stickability !! and peelability !! whats the differance ??

Discussion in 'Fiberglass and Composite Boat Building' started by tunnels, Mar 11, 2012.

  1. tunnels

    tunnels Previous Member

    Hi
    Please note i am only refering to Polyester and vinylester resins !! "NOT EPOXYS"
    Over the years i never seen these two thing mentioned as a subject ! Ok maybe i missed it them !!
    Stick is just that ! How well will resin stick to other resins ??
    This can be a problem when doing repairs and going over old surfaces ! If a new part has come from some where and the type of resin used to make that part is unknown this can be a problem .
    On one big boat we were fitting out polyester resin was used over the Vinylester laminate and the bonding was not stuck very well at all !!

    Has anyone seen how easy A layer of glass laminate will peel off foam core ??
    WOW This is really scary !!
    First time i saw it i wondered why the hell do we even bothed using foam as a core at all !!
    Then the differant densitys of the core made me wonder if it improved as the core got harder so did a little exsperimenting of my own .
    The lower density foams peel off really easy and that gave me a whole new prospective about using foams !!,as the density went up then it get harder to peel , even Balsa will peel but its hard work !! .
    Now what makes it peel ??
    The resin holing the glass to the foam is not letting go !, the stickablity of the resin /glass to the surface of the foam was always 100% !!
    Everytime Its the foam its self thats letting go !!!
    My own testing convincingly made up my mind there and then i would never ever use the low density foams for anything ever again !! .
    Foam has its place like all things used to make boats but the way its used needs to be very carefully looked at. The size of panels is another consideration no one ever really thinks to much about !! and all the internal structure and frame work is sat on and glassed to the glass skin over the foam on the whole of the inside of the boat normally reguardless of the size of the boat !!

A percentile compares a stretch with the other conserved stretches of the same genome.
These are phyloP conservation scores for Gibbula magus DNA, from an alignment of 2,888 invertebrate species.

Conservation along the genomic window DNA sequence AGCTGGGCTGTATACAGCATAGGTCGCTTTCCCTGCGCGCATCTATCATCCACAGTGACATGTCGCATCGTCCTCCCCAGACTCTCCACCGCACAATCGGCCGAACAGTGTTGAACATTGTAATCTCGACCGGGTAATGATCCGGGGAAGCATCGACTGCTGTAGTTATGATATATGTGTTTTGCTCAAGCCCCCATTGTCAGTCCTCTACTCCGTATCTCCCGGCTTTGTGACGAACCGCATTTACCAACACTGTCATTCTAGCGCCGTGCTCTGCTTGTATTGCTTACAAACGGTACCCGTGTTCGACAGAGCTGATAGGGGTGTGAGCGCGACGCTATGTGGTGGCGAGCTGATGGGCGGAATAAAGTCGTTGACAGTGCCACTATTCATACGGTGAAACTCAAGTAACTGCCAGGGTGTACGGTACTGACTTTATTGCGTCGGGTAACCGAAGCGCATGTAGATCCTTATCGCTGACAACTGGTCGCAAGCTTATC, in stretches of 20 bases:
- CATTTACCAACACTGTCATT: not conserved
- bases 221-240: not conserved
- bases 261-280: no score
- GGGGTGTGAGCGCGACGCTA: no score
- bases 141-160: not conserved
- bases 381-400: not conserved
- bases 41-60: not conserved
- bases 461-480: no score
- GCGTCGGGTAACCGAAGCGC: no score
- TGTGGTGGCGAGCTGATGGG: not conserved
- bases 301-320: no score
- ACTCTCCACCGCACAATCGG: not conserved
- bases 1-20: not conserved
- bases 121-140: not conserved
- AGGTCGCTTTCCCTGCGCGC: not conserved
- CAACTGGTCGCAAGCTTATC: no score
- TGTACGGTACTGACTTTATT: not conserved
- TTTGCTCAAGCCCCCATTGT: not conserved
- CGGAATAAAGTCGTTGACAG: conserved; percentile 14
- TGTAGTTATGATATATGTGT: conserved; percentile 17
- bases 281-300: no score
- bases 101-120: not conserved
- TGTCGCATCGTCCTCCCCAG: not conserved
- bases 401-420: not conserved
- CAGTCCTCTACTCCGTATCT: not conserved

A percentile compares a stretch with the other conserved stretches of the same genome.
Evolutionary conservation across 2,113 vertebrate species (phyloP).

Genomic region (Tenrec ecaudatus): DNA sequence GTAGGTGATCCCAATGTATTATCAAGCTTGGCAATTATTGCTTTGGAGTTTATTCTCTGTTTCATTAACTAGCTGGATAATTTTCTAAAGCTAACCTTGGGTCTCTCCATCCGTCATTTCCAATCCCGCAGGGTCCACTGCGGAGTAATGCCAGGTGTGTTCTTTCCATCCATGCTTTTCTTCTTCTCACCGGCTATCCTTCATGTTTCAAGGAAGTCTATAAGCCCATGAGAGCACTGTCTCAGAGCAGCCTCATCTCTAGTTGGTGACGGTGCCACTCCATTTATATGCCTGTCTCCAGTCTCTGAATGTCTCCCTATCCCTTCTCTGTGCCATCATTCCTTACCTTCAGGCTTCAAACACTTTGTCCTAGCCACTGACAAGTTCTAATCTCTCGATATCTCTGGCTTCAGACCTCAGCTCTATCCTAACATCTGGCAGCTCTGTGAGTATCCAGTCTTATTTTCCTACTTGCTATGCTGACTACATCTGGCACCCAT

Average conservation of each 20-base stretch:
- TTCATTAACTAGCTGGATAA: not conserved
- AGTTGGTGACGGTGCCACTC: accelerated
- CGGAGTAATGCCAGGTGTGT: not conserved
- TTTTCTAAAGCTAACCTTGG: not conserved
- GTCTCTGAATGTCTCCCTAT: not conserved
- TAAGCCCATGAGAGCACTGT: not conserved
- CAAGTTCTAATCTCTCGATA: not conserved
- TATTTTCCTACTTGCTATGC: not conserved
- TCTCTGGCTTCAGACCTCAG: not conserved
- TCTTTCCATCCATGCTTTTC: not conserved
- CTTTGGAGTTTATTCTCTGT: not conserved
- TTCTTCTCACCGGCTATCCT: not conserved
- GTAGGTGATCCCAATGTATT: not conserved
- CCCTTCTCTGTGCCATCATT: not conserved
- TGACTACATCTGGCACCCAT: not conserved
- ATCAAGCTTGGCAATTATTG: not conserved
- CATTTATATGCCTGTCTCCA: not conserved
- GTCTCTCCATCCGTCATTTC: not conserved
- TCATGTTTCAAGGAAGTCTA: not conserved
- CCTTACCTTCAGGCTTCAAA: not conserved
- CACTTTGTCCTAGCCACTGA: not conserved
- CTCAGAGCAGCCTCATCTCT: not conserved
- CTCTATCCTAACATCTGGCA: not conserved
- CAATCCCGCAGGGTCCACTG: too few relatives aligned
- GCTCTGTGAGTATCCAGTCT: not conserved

Hulls Foamed from Gunwhale to gunwhale are scary !! Oh yes they been done for long long time !! and sure theres a mixture of densities and the bottom foam is harder than the top sides but the peelability still scares the hell out of me !! :eek::confused::confused:
    Have a nice day !!
    Get a off cut some time and see for yourself what i am talking about !!:p
     
  2. benglish300
    Joined: Jan 2012
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    benglish300 Junior Member

    I dont think i follow...of course said laminate will peel away from a foam core, you can scrape foam away with your finger nail. But this is not what foam core is meant for. It is a lightweight stiffening substrate, meant to limber up a otherwise heavy, flexible structure. I dont know what your experiments lamination schedule was or how it was laminated (i.e. core sandwich, just covering the top) but, When it is sandwiched between multiple laminates and consolidated properly, I deify you to attempt to peel the glass off the foam. The foam should never be exposed to carryout this experiment if its installed properly.
     
  3. PAR
    Joined: Nov 2003
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    PAR Yacht Designer/Builder

    Peel strength strictly speaking, is the adhesive bond or more simply put a material's ability to resist being pulled apart. In your context, it's the adhesive qualities, plus the physical attributes of the substrate. If stickability was a word (it might be), it suggests the same thing, though we could get into tack and adhesion attributes.

    Yep, some cores have much better peel strength then others and possably why plain old wood, still has considerable use, as it's stickability with most adhesives (even polyester) is better then most other core materials.

    The point I think you're missing is the modulus of elongation factor. Tensile properties are understood in different ways, for several things such as elongation, tensile strength, yield point, yield strength, size and area reductions, elastic limit, etc.

    In cored structures, skin delamination is a concern, but under loads that threaten this, you'll (should) have enough damage, where it's a moot point. If the core, resin system and fabrics are well matched for the anticipated loads, then catastrophic failure when over loaded is the result, which is good.